Gas prices forcing conservation City, county, schools feeling squeeze, making plans

Published 12:07 pm Thursday, March 3, 2011

Soaring gasoline prices are forcing local governments to push drivers to conserve.

“We’re asking all of our department heads to … tighten their belts,” Mayor Paul Winfield said.

Gas prices in Vicksburg, hovering at $3.56 per gallon in the past three days, are among the highest in the state, where the average was $3.37 this morning, up about 22 cents in a week. Pumps in Vicksburg have seen an increase of about 30 cents in the same week.

Email newsletter signup

Sign up for The Vicksburg Post's free newsletters

Check which newsletters you would like to receive
  • Vicksburg News: Sent daily at 5 am
  • Vicksburg Sports: Sent daily at 10 am
  • Vicksburg Living: Sent on 15th of each month

Nationwide, prices are averaging $3.43 per gallon, up from $3.11 a month ago and $2.70 per gallon a year ago, according to

Current gas prices are comparable to those in 2008, when prices surged to nearly $4 per gallon across the country.

This time around, local officials said they had not expected a substantial increase in such a short period of time.

“When we did the budget last year, we budgeted for about a 10 to 15 percent increase in fuel prices,” said Warren County Administrator John Smith.

Fuel for city, county and public school operations usually is purchased through a state contract, and that price is usually about 20 cents less than pump costs.

“I’m not going to wait 6 months to address the situation,” City Accountant Doug Whittington said. “We’re telling people now to start conserving. I am looking at this big jump in prices from this past weekend and the fact that prices will be about $4.50 by Memorial Day is not far-fetched.”

The City of Vicksburg fuels about 356 vehicles and about 75 other gasoline-powered machines. The city has allocated $578,760 of its $31.5 million budget this fiscal year for fuel and diesel, Whittington said, adding budgets are based on historical data and the allocation was figured at a rate of about $2.70 per gallon and allowing for a 15 percent increase.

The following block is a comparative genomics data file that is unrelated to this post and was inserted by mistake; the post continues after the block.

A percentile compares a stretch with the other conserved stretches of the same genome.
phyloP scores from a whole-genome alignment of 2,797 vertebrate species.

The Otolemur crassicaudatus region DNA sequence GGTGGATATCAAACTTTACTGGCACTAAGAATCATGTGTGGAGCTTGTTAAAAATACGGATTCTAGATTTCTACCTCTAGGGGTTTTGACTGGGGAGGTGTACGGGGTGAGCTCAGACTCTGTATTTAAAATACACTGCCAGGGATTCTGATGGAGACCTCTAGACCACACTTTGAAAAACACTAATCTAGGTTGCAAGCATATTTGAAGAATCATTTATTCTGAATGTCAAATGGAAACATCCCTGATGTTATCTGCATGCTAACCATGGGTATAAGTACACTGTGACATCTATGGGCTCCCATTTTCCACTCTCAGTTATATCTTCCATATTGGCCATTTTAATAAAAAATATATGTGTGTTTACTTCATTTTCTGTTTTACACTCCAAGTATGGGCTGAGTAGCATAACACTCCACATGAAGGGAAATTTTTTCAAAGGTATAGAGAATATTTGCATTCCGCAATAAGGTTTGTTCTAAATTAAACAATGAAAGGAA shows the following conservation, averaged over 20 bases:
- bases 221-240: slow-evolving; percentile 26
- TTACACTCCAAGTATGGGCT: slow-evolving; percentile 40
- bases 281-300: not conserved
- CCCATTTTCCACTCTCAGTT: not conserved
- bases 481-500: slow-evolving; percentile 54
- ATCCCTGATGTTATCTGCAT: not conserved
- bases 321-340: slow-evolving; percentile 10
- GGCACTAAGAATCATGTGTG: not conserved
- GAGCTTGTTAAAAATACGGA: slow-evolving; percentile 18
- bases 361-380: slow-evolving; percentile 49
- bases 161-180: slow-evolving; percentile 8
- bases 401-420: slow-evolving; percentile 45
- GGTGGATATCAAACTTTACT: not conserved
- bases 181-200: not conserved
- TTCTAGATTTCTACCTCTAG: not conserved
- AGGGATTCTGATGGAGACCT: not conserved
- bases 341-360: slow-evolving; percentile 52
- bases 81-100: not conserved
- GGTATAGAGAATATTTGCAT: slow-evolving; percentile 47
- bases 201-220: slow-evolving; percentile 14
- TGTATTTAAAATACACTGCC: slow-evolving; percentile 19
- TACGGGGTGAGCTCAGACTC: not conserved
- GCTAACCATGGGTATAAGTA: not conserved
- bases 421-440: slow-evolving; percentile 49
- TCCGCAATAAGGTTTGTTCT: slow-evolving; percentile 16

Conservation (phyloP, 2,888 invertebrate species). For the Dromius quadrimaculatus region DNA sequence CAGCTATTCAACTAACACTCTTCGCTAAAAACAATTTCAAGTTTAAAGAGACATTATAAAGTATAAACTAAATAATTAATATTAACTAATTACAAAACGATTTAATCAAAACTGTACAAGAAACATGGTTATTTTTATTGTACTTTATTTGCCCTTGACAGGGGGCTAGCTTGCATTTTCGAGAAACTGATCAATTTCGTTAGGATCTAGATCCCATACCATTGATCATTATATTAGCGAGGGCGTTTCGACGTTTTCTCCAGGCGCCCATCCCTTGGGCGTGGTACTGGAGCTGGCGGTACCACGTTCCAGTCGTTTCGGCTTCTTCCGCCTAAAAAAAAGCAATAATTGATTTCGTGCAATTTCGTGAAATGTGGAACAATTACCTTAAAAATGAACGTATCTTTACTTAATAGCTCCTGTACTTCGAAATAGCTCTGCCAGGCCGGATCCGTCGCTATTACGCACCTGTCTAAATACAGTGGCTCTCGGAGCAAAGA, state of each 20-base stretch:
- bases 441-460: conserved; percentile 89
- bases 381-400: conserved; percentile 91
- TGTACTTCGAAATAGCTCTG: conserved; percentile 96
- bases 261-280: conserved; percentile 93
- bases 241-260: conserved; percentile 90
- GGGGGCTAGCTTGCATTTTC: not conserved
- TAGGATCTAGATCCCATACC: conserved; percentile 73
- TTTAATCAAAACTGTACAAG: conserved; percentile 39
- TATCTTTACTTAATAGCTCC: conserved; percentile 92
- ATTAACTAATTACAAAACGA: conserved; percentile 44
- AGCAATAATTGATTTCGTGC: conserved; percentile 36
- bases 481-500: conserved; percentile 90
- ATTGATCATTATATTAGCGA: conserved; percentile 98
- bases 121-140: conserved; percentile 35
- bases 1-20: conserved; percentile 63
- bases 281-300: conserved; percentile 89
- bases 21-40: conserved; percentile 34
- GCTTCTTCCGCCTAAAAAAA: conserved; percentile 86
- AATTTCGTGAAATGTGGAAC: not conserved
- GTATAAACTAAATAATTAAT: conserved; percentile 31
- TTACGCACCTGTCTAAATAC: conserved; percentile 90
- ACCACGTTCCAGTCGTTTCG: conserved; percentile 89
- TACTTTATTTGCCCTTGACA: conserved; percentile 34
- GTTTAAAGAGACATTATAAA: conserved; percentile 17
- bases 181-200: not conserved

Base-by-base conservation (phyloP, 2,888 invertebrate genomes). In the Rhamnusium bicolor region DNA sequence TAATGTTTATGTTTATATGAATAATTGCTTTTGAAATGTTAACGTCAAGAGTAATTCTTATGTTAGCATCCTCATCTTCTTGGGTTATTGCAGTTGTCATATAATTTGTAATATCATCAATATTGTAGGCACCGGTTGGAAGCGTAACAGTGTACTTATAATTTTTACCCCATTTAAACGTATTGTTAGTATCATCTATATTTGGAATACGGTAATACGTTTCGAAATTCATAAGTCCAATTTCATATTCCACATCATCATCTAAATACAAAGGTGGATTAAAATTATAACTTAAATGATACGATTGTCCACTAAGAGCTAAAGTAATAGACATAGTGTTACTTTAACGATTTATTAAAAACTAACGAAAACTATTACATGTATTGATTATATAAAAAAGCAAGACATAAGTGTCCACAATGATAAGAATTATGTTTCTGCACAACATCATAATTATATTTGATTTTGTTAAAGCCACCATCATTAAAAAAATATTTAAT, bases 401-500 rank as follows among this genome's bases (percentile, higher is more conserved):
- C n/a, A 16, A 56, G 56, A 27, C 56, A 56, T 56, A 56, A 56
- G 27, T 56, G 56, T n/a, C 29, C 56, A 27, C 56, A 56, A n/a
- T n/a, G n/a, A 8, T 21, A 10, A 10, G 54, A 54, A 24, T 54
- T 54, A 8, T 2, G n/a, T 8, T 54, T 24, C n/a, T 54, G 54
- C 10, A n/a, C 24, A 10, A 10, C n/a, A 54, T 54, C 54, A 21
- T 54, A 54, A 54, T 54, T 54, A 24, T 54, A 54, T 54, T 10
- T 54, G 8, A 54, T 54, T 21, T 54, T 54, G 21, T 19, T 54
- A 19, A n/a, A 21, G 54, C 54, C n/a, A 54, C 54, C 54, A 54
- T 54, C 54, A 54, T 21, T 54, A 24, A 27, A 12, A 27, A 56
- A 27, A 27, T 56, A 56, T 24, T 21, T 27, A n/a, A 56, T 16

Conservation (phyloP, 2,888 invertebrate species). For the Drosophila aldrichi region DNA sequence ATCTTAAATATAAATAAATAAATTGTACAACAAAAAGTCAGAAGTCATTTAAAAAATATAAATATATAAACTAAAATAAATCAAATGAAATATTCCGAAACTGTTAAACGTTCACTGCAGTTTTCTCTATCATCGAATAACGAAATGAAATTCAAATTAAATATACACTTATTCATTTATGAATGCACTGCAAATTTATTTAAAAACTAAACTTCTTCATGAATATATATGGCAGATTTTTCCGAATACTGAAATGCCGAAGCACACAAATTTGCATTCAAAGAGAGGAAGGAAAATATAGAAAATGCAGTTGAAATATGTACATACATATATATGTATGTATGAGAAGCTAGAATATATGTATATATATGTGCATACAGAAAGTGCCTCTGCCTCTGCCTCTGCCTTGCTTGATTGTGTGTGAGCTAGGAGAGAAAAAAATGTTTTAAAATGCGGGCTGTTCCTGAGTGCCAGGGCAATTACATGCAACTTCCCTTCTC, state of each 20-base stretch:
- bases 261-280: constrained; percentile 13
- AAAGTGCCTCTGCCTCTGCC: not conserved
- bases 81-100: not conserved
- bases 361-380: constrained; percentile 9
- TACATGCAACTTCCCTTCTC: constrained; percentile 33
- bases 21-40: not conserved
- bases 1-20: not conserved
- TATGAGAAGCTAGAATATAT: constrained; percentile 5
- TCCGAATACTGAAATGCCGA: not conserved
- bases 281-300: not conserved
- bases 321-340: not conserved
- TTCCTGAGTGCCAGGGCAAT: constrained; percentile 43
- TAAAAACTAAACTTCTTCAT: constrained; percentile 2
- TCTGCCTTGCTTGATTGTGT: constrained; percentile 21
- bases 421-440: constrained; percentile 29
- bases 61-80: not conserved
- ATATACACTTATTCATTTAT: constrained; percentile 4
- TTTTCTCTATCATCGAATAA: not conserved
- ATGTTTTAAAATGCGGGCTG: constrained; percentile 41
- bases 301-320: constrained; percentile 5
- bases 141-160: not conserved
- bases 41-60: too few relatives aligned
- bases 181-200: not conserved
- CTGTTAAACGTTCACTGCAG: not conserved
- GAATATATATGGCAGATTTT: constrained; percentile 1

He said the police department, which patrols about 33 miles, has about $200,000 budgeted for fuel, followed by the street department with $100,000. Ambulance, sewer mains, fire and right of way departments each has about $45,000 budgeted.

About $445,000 of Warren County’s $14.5 million budget is for fuel and diesel, Smith said.

The county’s biggest fuel consumers are the road department, $300,000, and the sheriff’s office, with $145,000, Smith said.

“The fear of rising gas prices is a concern,” he said. “We look at gas, and it’s always volatile.”

The sheriff’s office has 36 vehicles and five limited-use vehicles, and it had spent about $55,898.91 from the Oct. 1 beginning of the fiscal year to Feb. 7, Smith said.

“We are encouraging reasonable downtime,” Sheriff Martin Pace said, adding that deputies patrol a 600-mile radius.

Whittington and Smith both said additional fuel money will be taken from less-used accounts if the allotted funds run out.

The Vicksburg Warren School District is feeling the pinch, too, and also plans to skim from other funds if it exceeds its $576,875 account that fuels 137 buses and 22 other vehicles.

“We always factor in increases,” said Superintendent Dr. Elizabeth Duran Swinford, who inherited the district’s nearly $80 million budget when she took office in August. “It kind of averages out. It won’t break our budget.”

So far, the school district has spent $439,673 in fuel since the beginning of the district’s fiscal year, July 1, Assistant Superintendent Debra Hullum said. Last year, the district spent $609,868, she said.

Numbers for NRoute, the city and county’s public bus system, were not available.